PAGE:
"That night, she crept out of bed in the middle of the night, went to the fire, picked up a poker - and beat her husband to death."

Then there was poor George Aislabie, who owned the house in the mid 1600s. In January 1674 he got involved in a duel at Grays Court over the 'honour of a lady' - one Miss Mallorie, daughter of Sir John Mallorie of Studley Royal.

Unfortunately, George was in his 50s, and his opponent much younger. "He was a sprightly young man in his 20s," Alice says. "You can imagine what happened..."

George was pierced in the arm, probably severing an artery, and carried back to Treasurer's House, where he died in the Long Gallery.

It's a suitably grisly beginning, but Alice is just getting started.

"How do you feel about walking around York with me?" she says, rubbing her hands. "The stories get worse!"

She leads us around the Minster's east front to the statue of Constantine, where she regales us with a story of the lost Roman legion - the ninth - which marched north from York to subdue the marauding Brigantes and was never heard from again.

Then she indicates St Michael le-Belfry church where, on April 16, 1570, one Guy Fawkes was christened. It gives her a chance to describe, with a little too much relish, poor Fawkes' fate. Discovered beneath the Houses of Parliament on November 4, 1605, with 36 barrels of gunpowder, he was stretched on the rack until he gave up the names of his co-conspirators. "His arms were stretched and stretched until his shoulders popped out of their sockets, and his arms were useless for the rest of his days," Alice says.

There weren't many days left. Guy and his co-conspirators were convicted of high treason. The punishment for that was to be hanged by the neck and cut down while still alive. "Then the privy parts were cut off and burned before the face, the intestines were taken out, and finally the victim was quartered and beheaded," Alice says. Not surprisingly, Fawkes didn't much like the prospect. On the day of his execution, in 1606, he foiled his executioners by leaping from the gallows and breaking his neck.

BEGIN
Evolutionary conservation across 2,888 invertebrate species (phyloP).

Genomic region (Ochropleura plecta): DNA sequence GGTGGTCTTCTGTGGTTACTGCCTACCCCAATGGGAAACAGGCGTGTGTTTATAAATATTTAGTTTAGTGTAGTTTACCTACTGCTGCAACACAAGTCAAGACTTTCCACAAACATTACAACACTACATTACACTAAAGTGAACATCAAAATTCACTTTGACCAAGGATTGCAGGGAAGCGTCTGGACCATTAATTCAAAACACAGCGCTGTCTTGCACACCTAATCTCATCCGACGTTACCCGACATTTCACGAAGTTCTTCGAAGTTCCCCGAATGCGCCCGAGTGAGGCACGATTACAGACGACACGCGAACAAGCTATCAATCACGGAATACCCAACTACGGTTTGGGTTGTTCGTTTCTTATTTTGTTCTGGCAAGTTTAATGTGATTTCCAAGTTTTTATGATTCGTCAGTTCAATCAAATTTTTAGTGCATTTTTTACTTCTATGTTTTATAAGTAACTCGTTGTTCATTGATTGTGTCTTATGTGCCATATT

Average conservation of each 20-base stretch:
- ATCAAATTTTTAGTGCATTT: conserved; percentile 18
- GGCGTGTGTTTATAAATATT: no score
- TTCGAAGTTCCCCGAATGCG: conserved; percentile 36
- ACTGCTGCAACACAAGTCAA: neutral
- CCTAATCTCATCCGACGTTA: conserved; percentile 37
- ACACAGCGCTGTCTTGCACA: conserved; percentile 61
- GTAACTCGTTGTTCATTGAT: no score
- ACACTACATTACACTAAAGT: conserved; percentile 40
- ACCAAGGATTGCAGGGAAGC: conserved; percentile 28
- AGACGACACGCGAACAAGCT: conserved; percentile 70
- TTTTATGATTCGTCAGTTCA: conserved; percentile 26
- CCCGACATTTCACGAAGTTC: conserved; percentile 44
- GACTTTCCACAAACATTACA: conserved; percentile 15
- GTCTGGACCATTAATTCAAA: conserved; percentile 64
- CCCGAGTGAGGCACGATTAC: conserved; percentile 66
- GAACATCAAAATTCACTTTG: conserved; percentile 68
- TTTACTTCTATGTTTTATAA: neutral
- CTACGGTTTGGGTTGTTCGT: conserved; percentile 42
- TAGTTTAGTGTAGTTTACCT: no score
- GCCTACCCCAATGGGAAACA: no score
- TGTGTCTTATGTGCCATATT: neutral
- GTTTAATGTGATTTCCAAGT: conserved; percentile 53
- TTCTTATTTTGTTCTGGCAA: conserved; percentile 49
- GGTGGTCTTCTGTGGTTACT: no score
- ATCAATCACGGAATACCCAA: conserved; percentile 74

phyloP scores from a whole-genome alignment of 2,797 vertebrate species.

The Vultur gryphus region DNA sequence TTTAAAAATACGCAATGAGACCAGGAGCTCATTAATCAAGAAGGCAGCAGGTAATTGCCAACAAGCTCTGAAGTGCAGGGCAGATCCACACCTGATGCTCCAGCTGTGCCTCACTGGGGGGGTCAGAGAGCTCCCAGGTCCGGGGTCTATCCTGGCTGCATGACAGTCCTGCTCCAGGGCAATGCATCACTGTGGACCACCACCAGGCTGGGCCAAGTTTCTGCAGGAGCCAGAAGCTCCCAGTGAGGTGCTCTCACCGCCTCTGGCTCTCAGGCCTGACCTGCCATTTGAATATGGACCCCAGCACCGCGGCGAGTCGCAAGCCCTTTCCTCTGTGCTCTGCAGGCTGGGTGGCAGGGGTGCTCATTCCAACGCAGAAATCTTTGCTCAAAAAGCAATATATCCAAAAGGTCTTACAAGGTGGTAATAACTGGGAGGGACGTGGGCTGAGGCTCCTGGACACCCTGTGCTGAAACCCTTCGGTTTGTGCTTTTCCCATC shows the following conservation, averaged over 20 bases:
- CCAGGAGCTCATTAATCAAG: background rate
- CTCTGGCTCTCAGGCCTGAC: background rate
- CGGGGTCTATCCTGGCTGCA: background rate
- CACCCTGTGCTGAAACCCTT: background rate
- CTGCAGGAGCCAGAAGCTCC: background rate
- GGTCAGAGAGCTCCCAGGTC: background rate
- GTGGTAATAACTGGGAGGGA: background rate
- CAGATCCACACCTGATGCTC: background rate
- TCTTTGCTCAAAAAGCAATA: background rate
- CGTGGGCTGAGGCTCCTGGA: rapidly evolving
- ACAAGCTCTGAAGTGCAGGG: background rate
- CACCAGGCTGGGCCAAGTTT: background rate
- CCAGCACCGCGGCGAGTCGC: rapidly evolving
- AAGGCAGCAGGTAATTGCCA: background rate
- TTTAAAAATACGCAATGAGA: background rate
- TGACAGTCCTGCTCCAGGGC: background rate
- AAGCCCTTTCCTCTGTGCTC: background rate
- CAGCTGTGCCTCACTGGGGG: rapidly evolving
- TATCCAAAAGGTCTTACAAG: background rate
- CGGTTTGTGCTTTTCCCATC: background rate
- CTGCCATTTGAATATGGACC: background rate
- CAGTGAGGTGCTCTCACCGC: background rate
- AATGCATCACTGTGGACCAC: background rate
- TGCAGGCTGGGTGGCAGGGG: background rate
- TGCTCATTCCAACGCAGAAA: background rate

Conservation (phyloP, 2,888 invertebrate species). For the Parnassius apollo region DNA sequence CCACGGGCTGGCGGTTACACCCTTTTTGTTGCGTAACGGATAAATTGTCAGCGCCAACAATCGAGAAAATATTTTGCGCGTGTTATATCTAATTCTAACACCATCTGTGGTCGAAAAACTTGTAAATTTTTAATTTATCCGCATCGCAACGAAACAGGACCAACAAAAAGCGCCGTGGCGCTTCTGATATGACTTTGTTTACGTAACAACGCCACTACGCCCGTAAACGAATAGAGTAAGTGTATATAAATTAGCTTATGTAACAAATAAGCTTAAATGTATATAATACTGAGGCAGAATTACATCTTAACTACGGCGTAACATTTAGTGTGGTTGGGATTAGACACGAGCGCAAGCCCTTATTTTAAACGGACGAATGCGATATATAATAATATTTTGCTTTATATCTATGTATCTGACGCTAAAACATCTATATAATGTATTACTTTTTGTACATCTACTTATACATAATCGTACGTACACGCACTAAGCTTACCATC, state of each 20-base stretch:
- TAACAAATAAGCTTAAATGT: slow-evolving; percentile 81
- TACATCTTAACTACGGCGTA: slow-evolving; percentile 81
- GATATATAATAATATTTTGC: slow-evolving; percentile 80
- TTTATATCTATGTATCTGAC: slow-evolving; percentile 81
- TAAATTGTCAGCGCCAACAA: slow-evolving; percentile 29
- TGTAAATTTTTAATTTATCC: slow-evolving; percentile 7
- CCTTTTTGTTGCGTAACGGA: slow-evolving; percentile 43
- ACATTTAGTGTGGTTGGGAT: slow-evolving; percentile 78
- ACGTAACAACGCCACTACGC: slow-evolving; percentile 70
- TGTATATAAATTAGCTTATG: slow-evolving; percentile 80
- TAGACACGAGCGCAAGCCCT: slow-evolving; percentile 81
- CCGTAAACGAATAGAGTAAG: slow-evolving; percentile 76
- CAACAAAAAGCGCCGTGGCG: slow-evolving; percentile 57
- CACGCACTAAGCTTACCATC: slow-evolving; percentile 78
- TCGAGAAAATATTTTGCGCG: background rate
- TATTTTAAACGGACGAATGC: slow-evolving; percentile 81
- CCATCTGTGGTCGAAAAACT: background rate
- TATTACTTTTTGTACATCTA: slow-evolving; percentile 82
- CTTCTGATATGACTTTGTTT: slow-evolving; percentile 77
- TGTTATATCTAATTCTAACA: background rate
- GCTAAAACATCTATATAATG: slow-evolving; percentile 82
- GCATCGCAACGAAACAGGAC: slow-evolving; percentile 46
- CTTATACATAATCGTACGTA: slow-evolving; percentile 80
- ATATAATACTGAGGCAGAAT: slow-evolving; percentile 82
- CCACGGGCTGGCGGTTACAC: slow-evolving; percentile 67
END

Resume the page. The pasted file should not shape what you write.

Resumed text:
His tale proves one thing, however, Alice says. "Here in York we don't have very good terrorists."

Our tour takes us down Mad Alice Lane ("This is where I used to live!"), along Shambles - where Alice pauses for a gruesome telling of the story of St Margaret Clitherow, who lived at No 10 Shambles, and was crushed to death on Lendal Bridge for the crime of harbouring a Catholic priest - and on to Pavement. Here, in front of All Saints Church, she tells us how, in August 1572, Thomas Percy the Earl of Northumberland was beheaded on this very spot for leading a failed uprising against Queen Elizabeth 1. His head was put on a spike at Micklegate Bar, and his headless body was buried in an unmarked grave at St Crux' church, Alice says.

From there, it is on to Coppergate, and that demonstration of how to perform the Blood Eagle. There's a stop at Clifford's Tower to learn about the massacre, in 1190, of 150 Jews. And then we wind up on the steps of the female prison for Alice's piece de resistance: a re-enactment of the hanging of Dick Turpin.

This time, Alice picks on a male member of her audience, Sam Marchant, to play the part of the notorious highwayman.

Poor Sam and his fianceé Amanda had only gone to Treasurer's House to check it out as a potential venue for their wedding. They'd met Alice, and signed up for the tour. And here Sam was, standing on the steps, twitching and jerking to represent the last moments of a man on a gallows.

"Don't we like to see a man well hanged, eh?" asks Alice.

• The Treasurer's House Bloody Tour of York leaves from outside the Treasurer's House at 6.30pm on Wednesday evenings only for the next three weeks, on October 1, 8 and 15. Tickets £10, which includes a glass of mulled wine. More information from 01904 624247 or email